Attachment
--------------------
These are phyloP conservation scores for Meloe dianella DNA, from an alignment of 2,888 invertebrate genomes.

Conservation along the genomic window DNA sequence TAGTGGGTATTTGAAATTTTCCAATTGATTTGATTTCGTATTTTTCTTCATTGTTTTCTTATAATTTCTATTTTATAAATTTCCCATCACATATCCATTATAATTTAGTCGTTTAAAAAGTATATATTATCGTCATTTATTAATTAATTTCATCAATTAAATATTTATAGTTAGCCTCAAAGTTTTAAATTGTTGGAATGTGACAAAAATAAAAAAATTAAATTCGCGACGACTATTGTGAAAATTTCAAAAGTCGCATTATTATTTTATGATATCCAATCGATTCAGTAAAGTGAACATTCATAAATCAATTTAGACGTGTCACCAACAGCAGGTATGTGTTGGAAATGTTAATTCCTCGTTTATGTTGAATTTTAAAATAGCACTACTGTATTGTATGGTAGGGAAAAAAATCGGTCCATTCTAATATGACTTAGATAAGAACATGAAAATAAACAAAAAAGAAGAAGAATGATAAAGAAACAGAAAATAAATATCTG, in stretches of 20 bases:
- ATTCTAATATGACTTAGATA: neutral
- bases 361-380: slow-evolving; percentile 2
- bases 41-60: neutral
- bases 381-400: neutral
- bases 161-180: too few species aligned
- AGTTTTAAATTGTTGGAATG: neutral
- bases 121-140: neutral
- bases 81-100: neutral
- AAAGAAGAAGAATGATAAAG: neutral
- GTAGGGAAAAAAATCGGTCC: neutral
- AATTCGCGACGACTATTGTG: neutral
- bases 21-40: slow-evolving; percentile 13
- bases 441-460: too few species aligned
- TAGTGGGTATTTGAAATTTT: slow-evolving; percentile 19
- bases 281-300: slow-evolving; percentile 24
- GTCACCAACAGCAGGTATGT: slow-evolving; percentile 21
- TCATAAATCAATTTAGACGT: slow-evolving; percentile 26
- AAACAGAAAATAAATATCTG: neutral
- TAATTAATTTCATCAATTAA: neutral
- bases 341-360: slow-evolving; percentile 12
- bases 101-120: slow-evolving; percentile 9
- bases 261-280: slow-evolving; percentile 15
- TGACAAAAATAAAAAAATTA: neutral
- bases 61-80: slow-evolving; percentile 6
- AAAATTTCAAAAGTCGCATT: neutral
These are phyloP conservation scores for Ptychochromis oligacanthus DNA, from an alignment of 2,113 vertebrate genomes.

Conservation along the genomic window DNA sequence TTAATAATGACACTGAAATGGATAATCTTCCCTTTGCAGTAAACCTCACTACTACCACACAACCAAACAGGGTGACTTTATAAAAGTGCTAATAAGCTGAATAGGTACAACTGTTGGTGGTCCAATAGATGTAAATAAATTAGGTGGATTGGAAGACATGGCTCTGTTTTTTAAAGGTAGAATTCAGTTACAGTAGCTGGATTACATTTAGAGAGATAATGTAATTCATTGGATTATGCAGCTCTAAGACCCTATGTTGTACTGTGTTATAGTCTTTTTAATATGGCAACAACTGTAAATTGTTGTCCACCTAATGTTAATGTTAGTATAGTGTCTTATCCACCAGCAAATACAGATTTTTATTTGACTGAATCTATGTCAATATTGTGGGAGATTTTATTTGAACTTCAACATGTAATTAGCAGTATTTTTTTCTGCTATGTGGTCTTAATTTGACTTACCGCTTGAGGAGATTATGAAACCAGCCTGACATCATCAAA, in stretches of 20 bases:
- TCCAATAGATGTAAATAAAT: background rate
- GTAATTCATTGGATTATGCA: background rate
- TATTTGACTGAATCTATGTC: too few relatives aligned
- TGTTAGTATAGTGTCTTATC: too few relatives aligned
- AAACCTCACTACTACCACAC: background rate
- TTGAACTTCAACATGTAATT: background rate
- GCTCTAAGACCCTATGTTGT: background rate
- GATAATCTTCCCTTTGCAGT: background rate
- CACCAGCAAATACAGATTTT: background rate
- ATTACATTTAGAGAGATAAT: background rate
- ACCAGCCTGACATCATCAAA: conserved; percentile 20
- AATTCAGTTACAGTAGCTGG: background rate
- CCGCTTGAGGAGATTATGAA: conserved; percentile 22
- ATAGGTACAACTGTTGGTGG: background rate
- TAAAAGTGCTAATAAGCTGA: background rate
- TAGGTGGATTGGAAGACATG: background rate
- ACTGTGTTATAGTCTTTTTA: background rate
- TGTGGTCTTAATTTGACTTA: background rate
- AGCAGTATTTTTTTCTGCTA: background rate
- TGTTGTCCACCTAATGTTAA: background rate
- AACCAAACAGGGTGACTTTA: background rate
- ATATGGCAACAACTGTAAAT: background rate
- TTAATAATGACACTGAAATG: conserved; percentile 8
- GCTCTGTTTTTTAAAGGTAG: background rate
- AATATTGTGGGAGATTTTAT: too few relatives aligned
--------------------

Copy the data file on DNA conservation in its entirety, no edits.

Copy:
These are phyloP conservation scores for Meloe dianella DNA, from an alignment of 2,888 invertebrate genomes.

Conservation along the genomic window DNA sequence TAGTGGGTATTTGAAATTTTCCAATTGATTTGATTTCGTATTTTTCTTCATTGTTTTCTTATAATTTCTATTTTATAAATTTCCCATCACATATCCATTATAATTTAGTCGTTTAAAAAGTATATATTATCGTCATTTATTAATTAATTTCATCAATTAAATATTTATAGTTAGCCTCAAAGTTTTAAATTGTTGGAATGTGACAAAAATAAAAAAATTAAATTCGCGACGACTATTGTGAAAATTTCAAAAGTCGCATTATTATTTTATGATATCCAATCGATTCAGTAAAGTGAACATTCATAAATCAATTTAGACGTGTCACCAACAGCAGGTATGTGTTGGAAATGTTAATTCCTCGTTTATGTTGAATTTTAAAATAGCACTACTGTATTGTATGGTAGGGAAAAAAATCGGTCCATTCTAATATGACTTAGATAAGAACATGAAAATAAACAAAAAAGAAGAAGAATGATAAAGAAACAGAAAATAAATATCTG, in stretches of 20 bases:
- ATTCTAATATGACTTAGATA: neutral
- bases 361-380: slow-evolving; percentile 2
- bases 41-60: neutral
- bases 381-400: neutral
- bases 161-180: too few species aligned
- AGTTTTAAATTGTTGGAATG: neutral
- bases 121-140: neutral
- bases 81-100: neutral
- AAAGAAGAAGAATGATAAAG: neutral
- GTAGGGAAAAAAATCGGTCC: neutral
- AATTCGCGACGACTATTGTG: neutral
- bases 21-40: slow-evolving; percentile 13
- bases 441-460: too few species aligned
- TAGTGGGTATTTGAAATTTT: slow-evolving; percentile 19
- bases 281-300: slow-evolving; percentile 24
- GTCACCAACAGCAGGTATGT: slow-evolving; percentile 21
- TCATAAATCAATTTAGACGT: slow-evolving; percentile 26
- AAACAGAAAATAAATATCTG: neutral
- TAATTAATTTCATCAATTAA: neutral
- bases 341-360: slow-evolving; percentile 12
- bases 101-120: slow-evolving; percentile 9
- bases 261-280: slow-evolving; percentile 15
- TGACAAAAATAAAAAAATTA: neutral
- bases 61-80: slow-evolving; percentile 6
- AAAATTTCAAAAGTCGCATT: neutral
These are phyloP conservation scores for Ptychochromis oligacanthus DNA, from an alignment of 2,113 vertebrate genomes.

Conservation along the genomic window DNA sequence TTAATAATGACACTGAAATGGATAATCTTCCCTTTGCAGTAAACCTCACTACTACCACACAACCAAACAGGGTGACTTTATAAAAGTGCTAATAAGCTGAATAGGTACAACTGTTGGTGGTCCAATAGATGTAAATAAATTAGGTGGATTGGAAGACATGGCTCTGTTTTTTAAAGGTAGAATTCAGTTACAGTAGCTGGATTACATTTAGAGAGATAATGTAATTCATTGGATTATGCAGCTCTAAGACCCTATGTTGTACTGTGTTATAGTCTTTTTAATATGGCAACAACTGTAAATTGTTGTCCACCTAATGTTAATGTTAGTATAGTGTCTTATCCACCAGCAAATACAGATTTTTATTTGACTGAATCTATGTCAATATTGTGGGAGATTTTATTTGAACTTCAACATGTAATTAGCAGTATTTTTTTCTGCTATGTGGTCTTAATTTGACTTACCGCTTGAGGAGATTATGAAACCAGCCTGACATCATCAAA, in stretches of 20 bases:
- TCCAATAGATGTAAATAAAT: background rate
- GTAATTCATTGGATTATGCA: background rate
- TATTTGACTGAATCTATGTC: too few relatives aligned
- TGTTAGTATAGTGTCTTATC: too few relatives aligned
- AAACCTCACTACTACCACAC: background rate
- TTGAACTTCAACATGTAATT: background rate
- GCTCTAAGACCCTATGTTGT: background rate
- GATAATCTTCCCTTTGCAGT: background rate
- CACCAGCAAATACAGATTTT: background rate
- ATTACATTTAGAGAGATAAT: background rate
- ACCAGCCTGACATCATCAAA: conserved; percentile 20
- AATTCAGTTACAGTAGCTGG: background rate
- CCGCTTGAGGAGATTATGAA: conserved; percentile 22
- ATAGGTACAACTGTTGGTGG: background rate
- TAAAAGTGCTAATAAGCTGA: background rate
- TAGGTGGATTGGAAGACATG: background rate
- ACTGTGTTATAGTCTTTTTA: background rate
- TGTGGTCTTAATTTGACTTA: background rate
- AGCAGTATTTTTTTCTGCTA: background rate
- TGTTGTCCACCTAATGTTAA: background rate
- AACCAAACAGGGTGACTTTA: background rate
- ATATGGCAACAACTGTAAAT: background rate
- TTAATAATGACACTGAAATG: conserved; percentile 8
- GCTCTGTTTTTTAAAGGTAG: background rate
- AATATTGTGGGAGATTTTAT: too few relatives aligned